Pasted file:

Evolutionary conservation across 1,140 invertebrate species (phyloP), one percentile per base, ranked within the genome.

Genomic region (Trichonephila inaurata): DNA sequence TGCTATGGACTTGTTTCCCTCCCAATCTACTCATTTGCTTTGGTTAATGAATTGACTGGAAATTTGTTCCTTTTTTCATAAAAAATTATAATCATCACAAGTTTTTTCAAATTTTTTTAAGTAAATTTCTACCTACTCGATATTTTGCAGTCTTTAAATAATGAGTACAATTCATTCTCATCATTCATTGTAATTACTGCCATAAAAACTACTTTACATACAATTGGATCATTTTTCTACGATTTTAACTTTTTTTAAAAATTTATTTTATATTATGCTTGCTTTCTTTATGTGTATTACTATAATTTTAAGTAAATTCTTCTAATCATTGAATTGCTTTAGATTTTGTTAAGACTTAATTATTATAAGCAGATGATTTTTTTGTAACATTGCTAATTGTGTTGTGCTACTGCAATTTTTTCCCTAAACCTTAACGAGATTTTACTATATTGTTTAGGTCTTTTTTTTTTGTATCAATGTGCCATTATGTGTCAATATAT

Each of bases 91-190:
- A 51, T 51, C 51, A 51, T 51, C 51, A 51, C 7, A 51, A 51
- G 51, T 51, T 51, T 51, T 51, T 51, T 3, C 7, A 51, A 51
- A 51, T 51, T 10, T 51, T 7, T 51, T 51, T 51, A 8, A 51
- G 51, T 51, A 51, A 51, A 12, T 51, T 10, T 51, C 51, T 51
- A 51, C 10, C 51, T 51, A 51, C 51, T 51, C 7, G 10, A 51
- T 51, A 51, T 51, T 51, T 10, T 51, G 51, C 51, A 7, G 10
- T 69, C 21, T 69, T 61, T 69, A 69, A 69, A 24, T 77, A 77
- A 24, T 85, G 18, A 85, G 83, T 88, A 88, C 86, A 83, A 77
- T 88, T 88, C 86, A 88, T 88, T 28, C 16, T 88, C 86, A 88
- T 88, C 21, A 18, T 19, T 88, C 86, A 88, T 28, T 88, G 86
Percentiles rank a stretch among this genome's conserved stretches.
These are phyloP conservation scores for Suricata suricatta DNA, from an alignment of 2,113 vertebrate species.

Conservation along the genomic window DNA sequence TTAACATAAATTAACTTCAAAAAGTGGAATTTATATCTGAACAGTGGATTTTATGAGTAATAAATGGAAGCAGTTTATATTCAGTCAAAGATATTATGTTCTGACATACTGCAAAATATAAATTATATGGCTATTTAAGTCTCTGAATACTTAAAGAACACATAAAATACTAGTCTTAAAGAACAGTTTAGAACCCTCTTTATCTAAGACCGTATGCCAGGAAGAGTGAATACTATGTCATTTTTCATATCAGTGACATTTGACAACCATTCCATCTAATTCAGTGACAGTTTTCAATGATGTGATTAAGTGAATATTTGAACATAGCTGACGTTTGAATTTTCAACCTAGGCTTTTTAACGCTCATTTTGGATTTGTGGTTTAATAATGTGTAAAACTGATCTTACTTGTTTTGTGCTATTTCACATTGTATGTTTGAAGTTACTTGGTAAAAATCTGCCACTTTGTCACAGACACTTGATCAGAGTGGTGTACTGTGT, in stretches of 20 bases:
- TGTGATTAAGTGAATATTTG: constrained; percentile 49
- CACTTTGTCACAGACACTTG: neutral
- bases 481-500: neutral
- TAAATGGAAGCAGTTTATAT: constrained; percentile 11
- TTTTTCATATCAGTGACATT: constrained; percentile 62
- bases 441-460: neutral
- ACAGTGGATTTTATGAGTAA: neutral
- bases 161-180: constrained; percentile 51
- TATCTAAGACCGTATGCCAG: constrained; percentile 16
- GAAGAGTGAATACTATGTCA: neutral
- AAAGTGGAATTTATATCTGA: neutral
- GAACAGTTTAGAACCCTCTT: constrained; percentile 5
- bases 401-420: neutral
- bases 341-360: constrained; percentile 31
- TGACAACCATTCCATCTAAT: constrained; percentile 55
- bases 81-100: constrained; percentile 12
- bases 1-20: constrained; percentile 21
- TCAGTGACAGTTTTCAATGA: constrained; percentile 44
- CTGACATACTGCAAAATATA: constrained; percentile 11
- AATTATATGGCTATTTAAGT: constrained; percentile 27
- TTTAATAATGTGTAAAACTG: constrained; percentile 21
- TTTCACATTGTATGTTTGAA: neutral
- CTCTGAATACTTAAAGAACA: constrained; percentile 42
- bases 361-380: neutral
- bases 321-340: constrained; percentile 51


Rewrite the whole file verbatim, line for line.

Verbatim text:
Evolutionary conservation across 1,140 invertebrate species (phyloP), one percentile per base, ranked within the genome.

Genomic region (Trichonephila inaurata): DNA sequence TGCTATGGACTTGTTTCCCTCCCAATCTACTCATTTGCTTTGGTTAATGAATTGACTGGAAATTTGTTCCTTTTTTCATAAAAAATTATAATCATCACAAGTTTTTTCAAATTTTTTTAAGTAAATTTCTACCTACTCGATATTTTGCAGTCTTTAAATAATGAGTACAATTCATTCTCATCATTCATTGTAATTACTGCCATAAAAACTACTTTACATACAATTGGATCATTTTTCTACGATTTTAACTTTTTTTAAAAATTTATTTTATATTATGCTTGCTTTCTTTATGTGTATTACTATAATTTTAAGTAAATTCTTCTAATCATTGAATTGCTTTAGATTTTGTTAAGACTTAATTATTATAAGCAGATGATTTTTTTGTAACATTGCTAATTGTGTTGTGCTACTGCAATTTTTTCCCTAAACCTTAACGAGATTTTACTATATTGTTTAGGTCTTTTTTTTTTGTATCAATGTGCCATTATGTGTCAATATAT

Each of bases 91-190:
- A 51, T 51, C 51, A 51, T 51, C 51, A 51, C 7, A 51, A 51
- G 51, T 51, T 51, T 51, T 51, T 51, T 3, C 7, A 51, A 51
- A 51, T 51, T 10, T 51, T 7, T 51, T 51, T 51, A 8, A 51
- G 51, T 51, A 51, A 51, A 12, T 51, T 10, T 51, C 51, T 51
- A 51, C 10, C 51, T 51, A 51, C 51, T 51, C 7, G 10, A 51
- T 51, A 51, T 51, T 51, T 10, T 51, G 51, C 51, A 7, G 10
- T 69, C 21, T 69, T 61, T 69, A 69, A 69, A 24, T 77, A 77
- A 24, T 85, G 18, A 85, G 83, T 88, A 88, C 86, A 83, A 77
- T 88, T 88, C 86, A 88, T 88, T 28, C 16, T 88, C 86, A 88
- T 88, C 21, A 18, T 19, T 88, C 86, A 88, T 28, T 88, G 86
Percentiles rank a stretch among this genome's conserved stretches.
These are phyloP conservation scores for Suricata suricatta DNA, from an alignment of 2,113 vertebrate species.

Conservation along the genomic window DNA sequence TTAACATAAATTAACTTCAAAAAGTGGAATTTATATCTGAACAGTGGATTTTATGAGTAATAAATGGAAGCAGTTTATATTCAGTCAAAGATATTATGTTCTGACATACTGCAAAATATAAATTATATGGCTATTTAAGTCTCTGAATACTTAAAGAACACATAAAATACTAGTCTTAAAGAACAGTTTAGAACCCTCTTTATCTAAGACCGTATGCCAGGAAGAGTGAATACTATGTCATTTTTCATATCAGTGACATTTGACAACCATTCCATCTAATTCAGTGACAGTTTTCAATGATGTGATTAAGTGAATATTTGAACATAGCTGACGTTTGAATTTTCAACCTAGGCTTTTTAACGCTCATTTTGGATTTGTGGTTTAATAATGTGTAAAACTGATCTTACTTGTTTTGTGCTATTTCACATTGTATGTTTGAAGTTACTTGGTAAAAATCTGCCACTTTGTCACAGACACTTGATCAGAGTGGTGTACTGTGT, in stretches of 20 bases:
- TGTGATTAAGTGAATATTTG: constrained; percentile 49
- CACTTTGTCACAGACACTTG: neutral
- bases 481-500: neutral
- TAAATGGAAGCAGTTTATAT: constrained; percentile 11
- TTTTTCATATCAGTGACATT: constrained; percentile 62
- bases 441-460: neutral
- ACAGTGGATTTTATGAGTAA: neutral
- bases 161-180: constrained; percentile 51
- TATCTAAGACCGTATGCCAG: constrained; percentile 16
- GAAGAGTGAATACTATGTCA: neutral
- AAAGTGGAATTTATATCTGA: neutral
- GAACAGTTTAGAACCCTCTT: constrained; percentile 5
- bases 401-420: neutral
- bases 341-360: constrained; percentile 31
- TGACAACCATTCCATCTAAT: constrained; percentile 55
- bases 81-100: constrained; percentile 12
- bases 1-20: constrained; percentile 21
- TCAGTGACAGTTTTCAATGA: constrained; percentile 44
- CTGACATACTGCAAAATATA: constrained; percentile 11
- AATTATATGGCTATTTAAGT: constrained; percentile 27
- TTTAATAATGTGTAAAACTG: constrained; percentile 21
- TTTCACATTGTATGTTTGAA: neutral
- CTCTGAATACTTAAAGAACA: constrained; percentile 42
- bases 361-380: neutral
- bases 321-340: constrained; percentile 51